Climate campaign group Extinction Rebellion Ireland and small farmers have united to demonstrate outside the Department of Agriculture on Friday in pursuit of better supports for family farms.
Extinction Rebellion Ireland spokesman Paul McCormack Cooney said they wanted to highlight the Coalition’s lack of support for family farms.
They were joined by farmers who wanted to underscore “how the Government is complicit in encouraging constant growth within the agricultural sector, at the expense of the environment and small farmers’ quality of life”.
Extinction Rebellion Ireland called for adequate policy change and a just transition, particularly in the context of changes to the common agricultural policy (Cap). Changes have been agreed by EU negotiators in Brussels on Friday, bringing an end to three years of negotiations on the Cap. The altered agricultural policy will absorb about one-third of the bloc's 2021-2027 budget, spending €387 billion on payments to farmers and support for rural development.
However, the Cap has consistently failed to reward farming practices compatible with climate action, said Mr McCormack Cooney – while climate campaigners and small farmers have expressed concern over incentives for growth.
In a video letter titled Dear Farmers, we need your help, Extinction Rebellion Ireland rejected the notion that there is a bad blood between farmers and environmentalists.
“Most beef farmers in Ireland are surviving on subsidies and a second off-farm job to supplement their income, not making money from their cattle,” it added.
“Dairy farmers are not much better off, with cow herds double the size their parents had but earning half the money. A very small percentage of mega-farms do very well out of the current system, while all the small and medium-sized family farms are left struggling,” it noted.
“In Ireland, agriculture is the largest single source of gross greenhouse gas emissions . . . farmers, however, also have access to the greatest technology we have to remove greenhouse gasses from the atmosphere, the land itself,” it emphasised.
Extinction Rebellion Ireland called for a new food system that supports farmers in reducing the herd size and rewards them for capturing greenhouse gases through rewilding and diversifying the land.
Farmer Gerry Loftus of the Rural Ireland Organisation told protesters: "Farming organisations and some politicians, especially independents, are leading farmers in the wrong direction on climate emissions and Cap. We must have a proper livelihood for farmers, we must be climate and environmentally friendly in doing so. Farming organisations need to realise this affects every human being on the planet."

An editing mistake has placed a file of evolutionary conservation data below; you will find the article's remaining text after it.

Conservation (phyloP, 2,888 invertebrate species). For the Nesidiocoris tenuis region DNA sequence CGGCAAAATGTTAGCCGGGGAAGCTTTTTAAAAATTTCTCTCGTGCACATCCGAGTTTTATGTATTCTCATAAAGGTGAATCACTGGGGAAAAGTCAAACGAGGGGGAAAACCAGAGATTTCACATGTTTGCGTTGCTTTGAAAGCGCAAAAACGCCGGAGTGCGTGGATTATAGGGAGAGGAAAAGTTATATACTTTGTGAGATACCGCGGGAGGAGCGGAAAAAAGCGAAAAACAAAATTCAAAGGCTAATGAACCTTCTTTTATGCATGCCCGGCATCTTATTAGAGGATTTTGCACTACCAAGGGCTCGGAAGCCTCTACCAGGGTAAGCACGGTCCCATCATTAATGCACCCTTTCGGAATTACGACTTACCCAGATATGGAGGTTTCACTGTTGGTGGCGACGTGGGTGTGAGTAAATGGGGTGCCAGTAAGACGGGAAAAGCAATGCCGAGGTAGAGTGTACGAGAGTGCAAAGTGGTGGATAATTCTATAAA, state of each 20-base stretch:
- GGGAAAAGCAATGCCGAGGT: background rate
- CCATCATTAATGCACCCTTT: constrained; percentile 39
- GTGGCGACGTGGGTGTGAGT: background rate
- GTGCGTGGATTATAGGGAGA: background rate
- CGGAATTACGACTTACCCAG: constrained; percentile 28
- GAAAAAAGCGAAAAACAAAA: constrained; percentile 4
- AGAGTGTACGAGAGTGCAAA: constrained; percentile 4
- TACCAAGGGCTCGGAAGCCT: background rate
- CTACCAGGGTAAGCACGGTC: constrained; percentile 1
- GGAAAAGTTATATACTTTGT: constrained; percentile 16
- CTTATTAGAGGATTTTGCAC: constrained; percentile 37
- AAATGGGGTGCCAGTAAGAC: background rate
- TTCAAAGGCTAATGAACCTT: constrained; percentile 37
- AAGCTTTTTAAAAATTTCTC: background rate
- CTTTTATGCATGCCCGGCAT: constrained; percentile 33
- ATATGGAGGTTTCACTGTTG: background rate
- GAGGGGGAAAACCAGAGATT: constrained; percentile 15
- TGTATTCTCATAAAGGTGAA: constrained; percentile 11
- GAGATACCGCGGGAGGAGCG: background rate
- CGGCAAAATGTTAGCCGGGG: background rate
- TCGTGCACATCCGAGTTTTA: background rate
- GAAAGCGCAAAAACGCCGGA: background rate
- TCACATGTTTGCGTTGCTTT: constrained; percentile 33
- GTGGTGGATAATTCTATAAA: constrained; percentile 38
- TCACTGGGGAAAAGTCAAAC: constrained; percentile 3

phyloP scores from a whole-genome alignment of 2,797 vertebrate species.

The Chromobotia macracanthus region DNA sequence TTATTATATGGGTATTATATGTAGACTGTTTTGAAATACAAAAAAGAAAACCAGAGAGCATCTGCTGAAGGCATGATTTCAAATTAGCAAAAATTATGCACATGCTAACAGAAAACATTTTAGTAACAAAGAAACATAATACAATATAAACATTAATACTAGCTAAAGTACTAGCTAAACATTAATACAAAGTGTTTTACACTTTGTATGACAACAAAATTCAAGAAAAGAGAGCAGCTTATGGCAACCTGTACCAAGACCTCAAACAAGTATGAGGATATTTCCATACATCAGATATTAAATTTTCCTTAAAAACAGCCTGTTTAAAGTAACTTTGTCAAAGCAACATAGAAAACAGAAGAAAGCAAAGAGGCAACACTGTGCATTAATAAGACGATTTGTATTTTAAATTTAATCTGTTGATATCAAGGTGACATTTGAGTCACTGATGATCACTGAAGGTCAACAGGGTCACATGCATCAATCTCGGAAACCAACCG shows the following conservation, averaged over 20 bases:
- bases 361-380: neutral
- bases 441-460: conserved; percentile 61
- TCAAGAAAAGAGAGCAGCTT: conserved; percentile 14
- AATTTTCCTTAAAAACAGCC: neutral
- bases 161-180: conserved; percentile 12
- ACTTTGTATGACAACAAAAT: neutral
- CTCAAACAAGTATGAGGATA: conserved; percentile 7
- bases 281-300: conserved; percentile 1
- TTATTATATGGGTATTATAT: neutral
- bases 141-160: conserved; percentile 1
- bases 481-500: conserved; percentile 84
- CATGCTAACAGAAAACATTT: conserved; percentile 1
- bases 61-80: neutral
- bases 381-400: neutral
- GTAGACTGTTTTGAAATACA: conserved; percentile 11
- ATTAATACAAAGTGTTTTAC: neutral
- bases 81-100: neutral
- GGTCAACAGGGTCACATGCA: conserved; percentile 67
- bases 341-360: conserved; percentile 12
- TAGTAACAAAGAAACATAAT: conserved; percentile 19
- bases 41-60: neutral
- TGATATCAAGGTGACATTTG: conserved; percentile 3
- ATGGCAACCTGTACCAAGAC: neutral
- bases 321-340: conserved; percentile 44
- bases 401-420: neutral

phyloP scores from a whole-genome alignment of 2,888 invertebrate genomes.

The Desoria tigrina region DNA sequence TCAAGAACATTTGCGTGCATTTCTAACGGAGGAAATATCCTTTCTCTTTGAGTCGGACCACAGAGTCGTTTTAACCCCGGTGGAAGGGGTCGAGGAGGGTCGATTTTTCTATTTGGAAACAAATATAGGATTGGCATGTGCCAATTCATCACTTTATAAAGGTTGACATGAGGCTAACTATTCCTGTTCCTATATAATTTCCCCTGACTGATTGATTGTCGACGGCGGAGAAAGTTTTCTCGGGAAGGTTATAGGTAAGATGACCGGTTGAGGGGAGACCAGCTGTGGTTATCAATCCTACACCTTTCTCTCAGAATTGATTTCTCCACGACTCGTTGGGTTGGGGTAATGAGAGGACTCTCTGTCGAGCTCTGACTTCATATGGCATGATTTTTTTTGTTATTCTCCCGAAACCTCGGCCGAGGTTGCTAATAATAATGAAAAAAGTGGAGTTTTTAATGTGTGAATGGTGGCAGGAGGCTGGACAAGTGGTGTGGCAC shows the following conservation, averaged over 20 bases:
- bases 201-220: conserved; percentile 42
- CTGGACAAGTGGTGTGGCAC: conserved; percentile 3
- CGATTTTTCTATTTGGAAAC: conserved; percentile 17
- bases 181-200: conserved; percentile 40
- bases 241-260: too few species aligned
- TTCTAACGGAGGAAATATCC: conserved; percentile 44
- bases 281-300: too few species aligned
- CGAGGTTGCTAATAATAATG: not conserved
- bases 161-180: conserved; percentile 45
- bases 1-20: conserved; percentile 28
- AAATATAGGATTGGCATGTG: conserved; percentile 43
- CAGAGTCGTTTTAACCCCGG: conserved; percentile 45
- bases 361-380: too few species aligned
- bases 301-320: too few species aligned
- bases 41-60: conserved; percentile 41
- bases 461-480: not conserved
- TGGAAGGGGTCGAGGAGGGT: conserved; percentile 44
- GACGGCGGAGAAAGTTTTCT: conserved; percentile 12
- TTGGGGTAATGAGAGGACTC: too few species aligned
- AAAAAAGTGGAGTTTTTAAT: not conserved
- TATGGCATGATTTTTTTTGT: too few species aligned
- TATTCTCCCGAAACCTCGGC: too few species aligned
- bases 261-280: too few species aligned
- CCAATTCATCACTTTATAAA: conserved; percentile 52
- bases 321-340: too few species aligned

Mr Loftus said that “climate activists see our point of view. They know the dangers and acknowledge all farmers are not the same”.
ICMSA to ‘reach out’
Separately, the Irish Creamery Milk Suppliers Association (ICMSA) extended a cautious welcome to the announcement by climate activists that they intend to "reach out" to farming communities.
ICMSA president Pat McCormack said: “ICMSA stands ready to engage with anybody or any group that understands . . . the nature of the challenge that transitioning our farming and food sector to a more environmentally sustainable basis involves.
“We understand what has to happen and where we have to get to, what we need in return is some signal that environmentalists understand that there are social, economic, demographic and cultural elements to this process as well. Just concentrating on one, the environment, to the absolute exclusion of the others, will make that transition infinitely more difficult – if not impossible.”
Mr McCormack said all sides, especially consumers, needed to acknowledge there was a glaring misconception “ that all the change that has to happen is going to leave retail prices unchanged”.
Consumers are encouraged in this misconception “by both the corporate retailers – who have dictated food policy in Ireland and the EU for decades – and our politicians who seem too nervous to break the news to the consumers that change of the scale that’s envisaged is going to mean . . . food prices will rise”.
If climate activists involved in the Dear Farmer campaign accept that proposition, then “we will have taken a giant step forward towards establishing the common ground that ICMSA wants”.